What the streets have taught Reuben Stone about making music
There are performers out there who slave away at music degrees for years, taking to the classroom to learn the skills that carry them when they step up to the stage.
Then there are performers like Reuben Stone. After deciding music was what he wanted to do with his life at the tender age of 11, Stone didn’t turn to books, or adopt an academic approach to gigging: he turned to the streets. The celebrated Melbourne-based musician has spent a decade building on his talents via the unforgiving arena of the local street corner, a trial by fire that he speaks of with a true reverence.
“I haven’t really had a proper job in ten years,” the laidback singer muses in his distinctive, twanging drawl. “I’ve mainly been teaching guitar and doing the street shows. I’ve done a lot of gigs this year, actually.”
Music is in Stone’s blood; always has been. His father was a celebrated performer, and the young Stone began to follow in his dad’s footsteps even before he hit adolescence. “I played my first gig 17 years ago,” he says. “I had been playing with my dad my whole life, drumming and shit. I was swapping around drum kits for the bass and guitars and stuff. When I played I brought together all the things that my dad taught me.”
His career now represents the culmination of all that hard work, and he has transformed all the musical knowledge he has attained over the years into a series of acclaimed electronic rock and pop songs. “[My songs] are pretty much about taking little pieces of everything I’ve learnt over the 15 years of playing,” he says.
“I’ve really developed this sound from playing on the street and seeing what people dig and what stops people; what builds an audience. I’ve tried a bunch of shit over hundreds – maybe thousands – of shows, just seeing what really works and what I can do on my own.”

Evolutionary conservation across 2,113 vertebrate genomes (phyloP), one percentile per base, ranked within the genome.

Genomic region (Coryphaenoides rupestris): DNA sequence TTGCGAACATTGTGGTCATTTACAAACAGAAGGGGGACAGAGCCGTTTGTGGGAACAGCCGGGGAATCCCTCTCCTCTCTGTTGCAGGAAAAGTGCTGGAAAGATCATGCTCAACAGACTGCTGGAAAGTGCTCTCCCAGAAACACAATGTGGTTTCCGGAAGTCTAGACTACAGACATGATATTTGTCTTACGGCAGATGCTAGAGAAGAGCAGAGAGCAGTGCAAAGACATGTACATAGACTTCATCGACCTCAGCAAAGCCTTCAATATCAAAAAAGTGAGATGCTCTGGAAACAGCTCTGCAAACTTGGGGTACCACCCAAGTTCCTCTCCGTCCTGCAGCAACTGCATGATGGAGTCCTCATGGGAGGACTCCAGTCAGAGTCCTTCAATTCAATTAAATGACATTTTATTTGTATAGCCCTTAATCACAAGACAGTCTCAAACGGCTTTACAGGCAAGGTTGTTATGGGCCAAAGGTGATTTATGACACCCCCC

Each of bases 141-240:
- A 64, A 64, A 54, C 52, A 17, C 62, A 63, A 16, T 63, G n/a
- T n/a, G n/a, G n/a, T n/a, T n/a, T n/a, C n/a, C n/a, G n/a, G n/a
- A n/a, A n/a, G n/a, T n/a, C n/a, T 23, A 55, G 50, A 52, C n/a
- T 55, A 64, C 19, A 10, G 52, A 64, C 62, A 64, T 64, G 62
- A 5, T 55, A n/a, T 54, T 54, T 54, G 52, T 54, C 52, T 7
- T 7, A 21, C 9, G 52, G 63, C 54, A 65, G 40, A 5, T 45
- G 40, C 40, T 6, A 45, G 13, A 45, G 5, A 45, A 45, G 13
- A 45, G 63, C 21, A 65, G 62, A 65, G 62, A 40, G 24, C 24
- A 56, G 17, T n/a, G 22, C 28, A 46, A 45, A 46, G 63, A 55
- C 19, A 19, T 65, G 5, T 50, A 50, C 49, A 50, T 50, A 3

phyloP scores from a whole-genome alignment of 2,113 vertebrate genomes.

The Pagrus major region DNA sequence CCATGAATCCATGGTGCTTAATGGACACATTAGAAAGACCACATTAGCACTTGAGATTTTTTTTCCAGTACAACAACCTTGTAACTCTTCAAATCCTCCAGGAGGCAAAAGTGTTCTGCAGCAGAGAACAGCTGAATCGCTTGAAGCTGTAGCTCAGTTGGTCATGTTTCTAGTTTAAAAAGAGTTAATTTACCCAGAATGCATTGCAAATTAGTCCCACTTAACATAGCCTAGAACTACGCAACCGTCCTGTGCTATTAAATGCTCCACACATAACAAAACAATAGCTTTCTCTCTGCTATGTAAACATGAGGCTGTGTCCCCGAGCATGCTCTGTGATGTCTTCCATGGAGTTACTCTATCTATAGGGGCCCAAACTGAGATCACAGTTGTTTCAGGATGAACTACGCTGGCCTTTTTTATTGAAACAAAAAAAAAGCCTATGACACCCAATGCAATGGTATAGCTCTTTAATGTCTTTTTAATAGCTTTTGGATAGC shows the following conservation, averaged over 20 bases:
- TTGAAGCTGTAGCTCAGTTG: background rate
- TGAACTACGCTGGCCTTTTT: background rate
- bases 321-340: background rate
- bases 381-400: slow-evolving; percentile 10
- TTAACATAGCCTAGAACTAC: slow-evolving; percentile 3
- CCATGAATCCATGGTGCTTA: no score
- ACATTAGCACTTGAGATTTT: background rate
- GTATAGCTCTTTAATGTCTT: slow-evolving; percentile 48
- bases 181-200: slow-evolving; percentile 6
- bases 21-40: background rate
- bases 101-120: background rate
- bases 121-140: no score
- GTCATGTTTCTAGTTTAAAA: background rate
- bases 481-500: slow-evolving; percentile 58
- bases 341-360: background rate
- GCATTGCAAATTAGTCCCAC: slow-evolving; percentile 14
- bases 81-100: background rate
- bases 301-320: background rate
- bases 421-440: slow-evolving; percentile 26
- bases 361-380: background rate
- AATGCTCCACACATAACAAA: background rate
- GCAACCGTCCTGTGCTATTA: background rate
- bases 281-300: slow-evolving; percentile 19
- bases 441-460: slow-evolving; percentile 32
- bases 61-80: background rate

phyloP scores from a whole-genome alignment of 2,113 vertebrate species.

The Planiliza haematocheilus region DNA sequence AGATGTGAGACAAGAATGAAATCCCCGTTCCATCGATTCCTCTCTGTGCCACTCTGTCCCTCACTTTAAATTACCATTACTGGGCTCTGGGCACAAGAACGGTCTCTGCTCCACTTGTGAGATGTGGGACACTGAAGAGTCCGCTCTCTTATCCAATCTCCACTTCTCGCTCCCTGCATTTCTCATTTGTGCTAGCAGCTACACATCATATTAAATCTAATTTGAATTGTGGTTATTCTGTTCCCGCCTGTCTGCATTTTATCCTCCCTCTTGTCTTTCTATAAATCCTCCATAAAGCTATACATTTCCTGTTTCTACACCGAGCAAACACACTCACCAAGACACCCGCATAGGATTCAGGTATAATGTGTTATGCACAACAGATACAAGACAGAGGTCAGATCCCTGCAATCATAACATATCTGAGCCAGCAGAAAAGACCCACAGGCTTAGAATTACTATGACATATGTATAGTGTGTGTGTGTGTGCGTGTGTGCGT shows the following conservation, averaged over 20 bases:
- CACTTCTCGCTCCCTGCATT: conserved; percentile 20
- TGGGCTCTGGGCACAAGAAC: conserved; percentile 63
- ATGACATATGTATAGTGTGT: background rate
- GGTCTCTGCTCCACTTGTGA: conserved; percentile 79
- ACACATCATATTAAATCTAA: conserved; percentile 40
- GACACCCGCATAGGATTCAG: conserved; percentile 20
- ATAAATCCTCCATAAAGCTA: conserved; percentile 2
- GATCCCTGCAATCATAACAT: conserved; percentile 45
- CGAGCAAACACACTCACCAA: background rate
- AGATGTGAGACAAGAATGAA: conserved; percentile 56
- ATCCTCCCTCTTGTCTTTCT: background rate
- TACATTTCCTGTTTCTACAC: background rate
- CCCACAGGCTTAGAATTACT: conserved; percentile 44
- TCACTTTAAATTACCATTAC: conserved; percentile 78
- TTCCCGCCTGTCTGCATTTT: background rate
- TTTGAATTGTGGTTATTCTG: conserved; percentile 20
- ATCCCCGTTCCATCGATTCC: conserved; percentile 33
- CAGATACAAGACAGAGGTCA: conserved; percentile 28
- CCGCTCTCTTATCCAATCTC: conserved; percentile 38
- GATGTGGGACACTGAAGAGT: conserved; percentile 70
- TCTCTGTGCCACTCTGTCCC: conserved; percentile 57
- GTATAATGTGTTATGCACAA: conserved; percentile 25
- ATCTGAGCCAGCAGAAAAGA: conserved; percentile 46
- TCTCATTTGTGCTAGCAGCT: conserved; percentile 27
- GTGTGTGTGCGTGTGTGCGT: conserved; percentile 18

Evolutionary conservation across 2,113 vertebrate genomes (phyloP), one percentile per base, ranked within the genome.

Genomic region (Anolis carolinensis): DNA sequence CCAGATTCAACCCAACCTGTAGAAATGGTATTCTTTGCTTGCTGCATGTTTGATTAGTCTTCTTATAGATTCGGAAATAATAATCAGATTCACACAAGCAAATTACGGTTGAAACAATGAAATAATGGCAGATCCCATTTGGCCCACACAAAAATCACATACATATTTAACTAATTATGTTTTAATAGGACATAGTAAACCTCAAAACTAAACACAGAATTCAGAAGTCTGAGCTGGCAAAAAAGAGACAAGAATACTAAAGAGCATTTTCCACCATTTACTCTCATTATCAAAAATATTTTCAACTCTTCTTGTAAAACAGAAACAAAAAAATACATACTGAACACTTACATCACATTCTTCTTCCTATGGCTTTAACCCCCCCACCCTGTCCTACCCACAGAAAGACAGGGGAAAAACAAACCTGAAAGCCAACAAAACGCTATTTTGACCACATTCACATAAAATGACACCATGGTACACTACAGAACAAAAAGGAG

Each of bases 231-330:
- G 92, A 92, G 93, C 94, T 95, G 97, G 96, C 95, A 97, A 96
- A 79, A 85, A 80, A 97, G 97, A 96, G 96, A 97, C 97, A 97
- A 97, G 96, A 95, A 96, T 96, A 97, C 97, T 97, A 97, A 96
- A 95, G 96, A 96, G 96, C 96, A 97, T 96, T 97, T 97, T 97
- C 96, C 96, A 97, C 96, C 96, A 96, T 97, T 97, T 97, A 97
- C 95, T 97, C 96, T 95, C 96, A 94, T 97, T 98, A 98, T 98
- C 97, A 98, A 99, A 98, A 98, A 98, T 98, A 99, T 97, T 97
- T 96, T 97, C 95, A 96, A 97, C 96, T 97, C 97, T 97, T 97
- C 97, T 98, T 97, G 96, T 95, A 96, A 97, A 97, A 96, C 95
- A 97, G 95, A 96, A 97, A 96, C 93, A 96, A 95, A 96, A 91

Stone has also utilised the assistance of a secret weapon – the trombone. He has long found that the instrument has a novelty appeal that really draws punters, and the sheer blowing power he can amass enables him to spread his songs loud and clear. “The trombone helps. People hear a trombone blasting down the street and they’re definitely going to take the time. It’s loud as hell. They hear it from the distance and they think it’s a band but then they come closer and it’s just one person.”
Indeed, the musician’s trusty trombone plays an important role in both his new single Push To The Limit and its accompanying clip, a road movie of sorts following Stone on his colourful international travels. “[The song] was written on the streets over a couple of years. It was developed in the live setting. I finished it in October, early October, when I went and recorded it in the States.”
For Stone, heading over to the US was an easy decision to make, one that paid off in droves almost as soon as he landed stateside. “The song is about travelling anyway, so that’s why I went. We recorded on vintage 1970s equipment. The best shit ever made. [We worked] with a guy called Jim Scott. He’s been a producer for Rage Against The Machine, Red Hot Chili Peppers, Johnny Cash. He was like Rick Rubin’s right-hand man in the ‘90s.”
Better still, Stone’s time with Scott gave him access to what could reasonably be described as the holy grail of rock instruments. “The guitar I used to play on the track was John Frusciante’s guitar he played on Under The Bridge,” Stone says. “[Scott] was like, ‘You should play on that guitar over there.’ So I did, and he was like, ‘That’s John Frusciante’s.’ The actual guitar that he used in the solo.”
He laughs, as though he can barely believe how far he’s come himself. “No shit, dude. It’s not a joke.”
By Joseph Earp